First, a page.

The Third Woman

[Trigger Warning for violence]

Yesterday's New York Times reports that the United States military has admitted killing three Afghan women during a special operations mission:
KABUL, Afghanistan — After initially denying involvement or any cover-up in the deaths of three Afghan women during a badly bungled American Special Operations assault in February, the American-led military command in Kabul admitted late on Sunday that its forces had, in fact, killed the women during the nighttime raid.

The admission immediately raised questions about what really happened during the Feb. 12 operation — and what falsehoods followed — including a new report that Special Operations forces dug bullets out of the bodies of the women to hide the nature of their deaths.
A NATO official also said Sunday that an Afghan-led team of investigators had found signs of evidence tampering at the scene, including the removal of bullets from walls near where the women were killed. On Monday, however, a senior NATO official denied that any tampering had occurred.

So they are caught in a lie, and NATO officials continue to shift the story around, searching for a workable level of deceit.

I read more and more closely as the article progresses. A few paragraphs later, Richard A. Oppel writes,

NATO military officials had already admitted killing two innocent civilians — a district prosecutor and a local police chief — during the raid, on a home near Gardez in southeastern Afghanistan. The two men were shot to death when they came out of their home, armed with Kalashnikov rifles, to investigate.

Three women also died that night at the same home: One was a pregnant mother of 10 and another was a pregnant mother of six. NATO military officials had suggested that the women were actually stabbed to death — or had died by some other means — hours before the raid, an explanation that implied that family members or others at the home might have killed them.

Oppel identifies the men by their professional roles and two of the women by their reproductive status (a pregnant mother of 10 and a pregnant mother of six). What about the third woman—was she not pregnant enough to merit any specific mention of who she was? Please note that I don’t blame Oppel; I think he’s working with the information he has. I notice, though, that his words perfectly sum up women’s roles and most societies' attitudes towards us.

We know that when you have war, there will be war crimes, and the cover-ups that follow. What really strikes me about this particular case is NATO military officials' reliance on cultural narratives about misogynistic Afghans to inform their cover-up. They expect us to find it credible that the families of these three women stabbed them to death at home on the day of a party celebrating the birth of a child. Indeed, they expect us to find that more credible than the idea that the women died in the same special ops raid that killed the men. I can practically hear the hand-waving: "oh, you know those people—they mistreat their women. That's why we have to liberate them, and why you, little lady, should be grateful you are safe in the West!"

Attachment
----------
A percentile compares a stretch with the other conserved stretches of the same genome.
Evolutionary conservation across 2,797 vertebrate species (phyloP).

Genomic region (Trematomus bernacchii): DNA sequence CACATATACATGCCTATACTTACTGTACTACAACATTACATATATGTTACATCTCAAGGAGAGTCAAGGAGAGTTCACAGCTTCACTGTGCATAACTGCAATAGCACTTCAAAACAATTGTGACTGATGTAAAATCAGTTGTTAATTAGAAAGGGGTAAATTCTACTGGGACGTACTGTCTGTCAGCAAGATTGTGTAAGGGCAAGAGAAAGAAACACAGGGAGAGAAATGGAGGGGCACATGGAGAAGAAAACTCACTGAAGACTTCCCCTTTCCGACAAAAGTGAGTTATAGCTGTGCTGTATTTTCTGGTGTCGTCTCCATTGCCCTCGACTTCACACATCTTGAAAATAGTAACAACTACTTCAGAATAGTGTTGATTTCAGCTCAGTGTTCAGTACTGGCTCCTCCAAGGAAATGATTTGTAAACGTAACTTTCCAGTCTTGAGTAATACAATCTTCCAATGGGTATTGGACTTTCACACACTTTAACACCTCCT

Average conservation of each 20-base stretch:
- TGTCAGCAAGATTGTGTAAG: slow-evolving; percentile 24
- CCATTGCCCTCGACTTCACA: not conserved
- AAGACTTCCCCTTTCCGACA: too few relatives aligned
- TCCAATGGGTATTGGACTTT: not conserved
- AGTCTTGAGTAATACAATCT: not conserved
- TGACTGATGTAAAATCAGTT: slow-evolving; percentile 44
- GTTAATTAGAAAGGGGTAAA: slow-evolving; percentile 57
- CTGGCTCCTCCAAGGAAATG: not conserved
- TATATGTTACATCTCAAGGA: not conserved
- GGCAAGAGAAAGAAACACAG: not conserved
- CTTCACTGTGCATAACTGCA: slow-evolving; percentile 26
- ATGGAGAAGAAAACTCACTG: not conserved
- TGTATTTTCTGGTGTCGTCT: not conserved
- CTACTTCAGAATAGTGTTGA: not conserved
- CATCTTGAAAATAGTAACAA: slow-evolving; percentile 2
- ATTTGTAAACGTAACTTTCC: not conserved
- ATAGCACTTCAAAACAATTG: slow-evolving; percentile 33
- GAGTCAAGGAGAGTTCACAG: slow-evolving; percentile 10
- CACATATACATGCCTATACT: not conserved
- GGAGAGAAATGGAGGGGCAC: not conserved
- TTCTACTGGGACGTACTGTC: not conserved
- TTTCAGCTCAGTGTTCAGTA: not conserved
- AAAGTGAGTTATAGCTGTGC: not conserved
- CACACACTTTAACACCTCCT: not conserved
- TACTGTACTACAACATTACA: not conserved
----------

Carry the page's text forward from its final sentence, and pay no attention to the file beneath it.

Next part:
Nobody killed the three women just because they were women; it was not a crime of misogyny. But the cover-up relied in part on misogyny (their families must have done it! Happens all the time!), and on the denial of misogyny (we'd never kill innocent pregnant women—they must have done it).

The society that ducks, points fingers, and cries "but they're worse!"; the society that claims to be "liberating" women from tyranny even as it makes life less safe for them, is in deep denial of its own misogyny. And that denial is part of what allows such a society to be convinced of its own heroism. That conviction leads to statements like this:
The investigators, the official said, “alluded to the fact that bullets were missing but did not discuss anything specific to that. Nothing pointed conclusively to the fact that our guys were the ones who tampered with the scene.”

Our guys. Couldn't have been our guys. If crimes were committed, it must have been them.

There is a lot more in this article, of course, and I invite you to read the whole thing and discuss it.

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